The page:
As mentioned above, the Elm has had a long association with Brighton and Hove. In the early years local farms made use of its foliage and shade for crops and livestock alike. The arrival of the Prince Regent brought the Dutch elm (Ulmus x hollandica ‘Major’) along with further diversity through local dignitaries; the Stanford family for example.

Ray Evison, Parks Superintendent for Brighton Borough Parks Department, having a keen eye for the diversity in elm with its tolerance of both salt-laden sea winds and high alkaline soil types on the hills, brought some very important early numbered clones from Holland. These trees, coming from Prof. Hans Heybroek’s work station in Holland, are now some of the most valid examples in the world. Complimenting these are numerous early plantings of some of the world’s rarest elm cultivars lining streets, gracing parks. In all, the population contains as many as 125 different types of elm, which is more diversity than any other city in the world. In 1997 the population became a recognized National Plant Collection which has been in part of a long-standing Dutch Elm Disease Management Area founded in 1970 by concerned local residents.

The population is of great value to our local environment giving a green canopy over many local streets and parks.






Left: English elm (Ulmus minor ‘Atinia’) on the A23 into Brighton



Owing to the difficulties in growing many tree species on alkaline soil types, many elms in Brighton and Hove have proved to grow much better planted directly into the local soil with little or no compost added. Trees in Crespin Way, Hollingdean planted as mere 1-metre sticks are now a prized collection of the largest early numbered clones, Siberian elm, Himalayan elm and Bea Schwarz elm; just some of the species found in a healthy stand of over 200 trees.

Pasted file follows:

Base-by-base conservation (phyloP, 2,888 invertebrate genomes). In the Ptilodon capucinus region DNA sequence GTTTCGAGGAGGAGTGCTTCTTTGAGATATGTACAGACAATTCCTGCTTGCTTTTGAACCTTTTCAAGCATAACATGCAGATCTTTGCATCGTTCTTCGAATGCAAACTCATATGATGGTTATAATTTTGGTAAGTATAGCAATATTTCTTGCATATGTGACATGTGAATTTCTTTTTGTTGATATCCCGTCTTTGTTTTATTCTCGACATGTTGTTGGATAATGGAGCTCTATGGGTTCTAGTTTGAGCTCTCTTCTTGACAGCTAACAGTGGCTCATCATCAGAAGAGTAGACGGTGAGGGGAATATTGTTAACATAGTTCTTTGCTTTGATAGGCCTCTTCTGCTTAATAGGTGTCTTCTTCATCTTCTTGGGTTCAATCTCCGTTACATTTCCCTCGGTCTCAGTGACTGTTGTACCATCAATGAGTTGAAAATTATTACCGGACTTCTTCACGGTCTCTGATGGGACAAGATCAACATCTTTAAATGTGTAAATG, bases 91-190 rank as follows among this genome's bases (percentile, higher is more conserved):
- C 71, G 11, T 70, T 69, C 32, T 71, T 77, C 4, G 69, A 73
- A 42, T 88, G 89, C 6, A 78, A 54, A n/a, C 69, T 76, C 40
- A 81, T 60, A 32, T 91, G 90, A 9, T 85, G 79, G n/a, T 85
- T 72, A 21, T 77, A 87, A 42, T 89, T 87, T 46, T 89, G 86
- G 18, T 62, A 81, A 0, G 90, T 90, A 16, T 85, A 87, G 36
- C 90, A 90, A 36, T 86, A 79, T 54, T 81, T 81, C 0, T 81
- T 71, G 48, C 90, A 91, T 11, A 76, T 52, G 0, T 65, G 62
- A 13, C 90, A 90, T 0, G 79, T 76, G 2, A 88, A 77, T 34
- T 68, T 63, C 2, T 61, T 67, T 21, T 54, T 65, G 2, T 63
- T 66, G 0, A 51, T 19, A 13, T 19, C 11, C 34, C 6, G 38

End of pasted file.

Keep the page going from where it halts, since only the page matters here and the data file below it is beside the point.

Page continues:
Hove Recreation Ground was found to contain many rare cultivars of which some are endangered worldwide. These are in need of propagation. Likewise some trees have reappeared long after thought to be extinct- the Scampston elm in Woodvale Cemetery is one such species that was believed extinct by 1906 and a tree I identified in Edinburgh’s Holyrood Palace Gardens, the Wentworth Weeping elm is also found in one street and at Easthill Park, Portslade.

Dutch elm disease poses a great threat to such rarities; however, propagation could initially save these rare cultivars from extinction. Unfortunately there is one set-back that is of great concern: elm logs with bark imported into the city from surrounding countryside areas brings the Elm Bark Beetle an important vector in the spread of disease among these populations. Although we have had numerous Dutch nurserymen help with propagation in the past the logs from infected trees pose an ever-increasing problem; further public awareness is needed and more local action is required to prevent unnecessary problems from occurring. Otherwise, Brighton and Hove has one of the most enduring and spectacular populations of elm left on the planet. It would be wonderful if we could keep it that way.


Above: Pitteurs elm (Ulmus ‘Pitteurs’) leaves are some of the largest found on any elm. The one tree in Hove Recreation Ground is the only known tree in the world.





Left: Ulmus ‘260’. A extremely rare numbered clone which is now only found as a mature tree in Brighton and Hove.





Right: Scampston elm (Ulmus ‘Scampstoniensis’). A huge gracefully weeping tree with red seed thought to be extinct by 1906. This is one of two mature trees in Woodvale Cemetery







Brighton & Hove City Council and the Brighton & Hove Green Spaces Forum have published this map showing the special trees in the area, including Preston Park.

Special Trees of Brighton and Hove (PDF)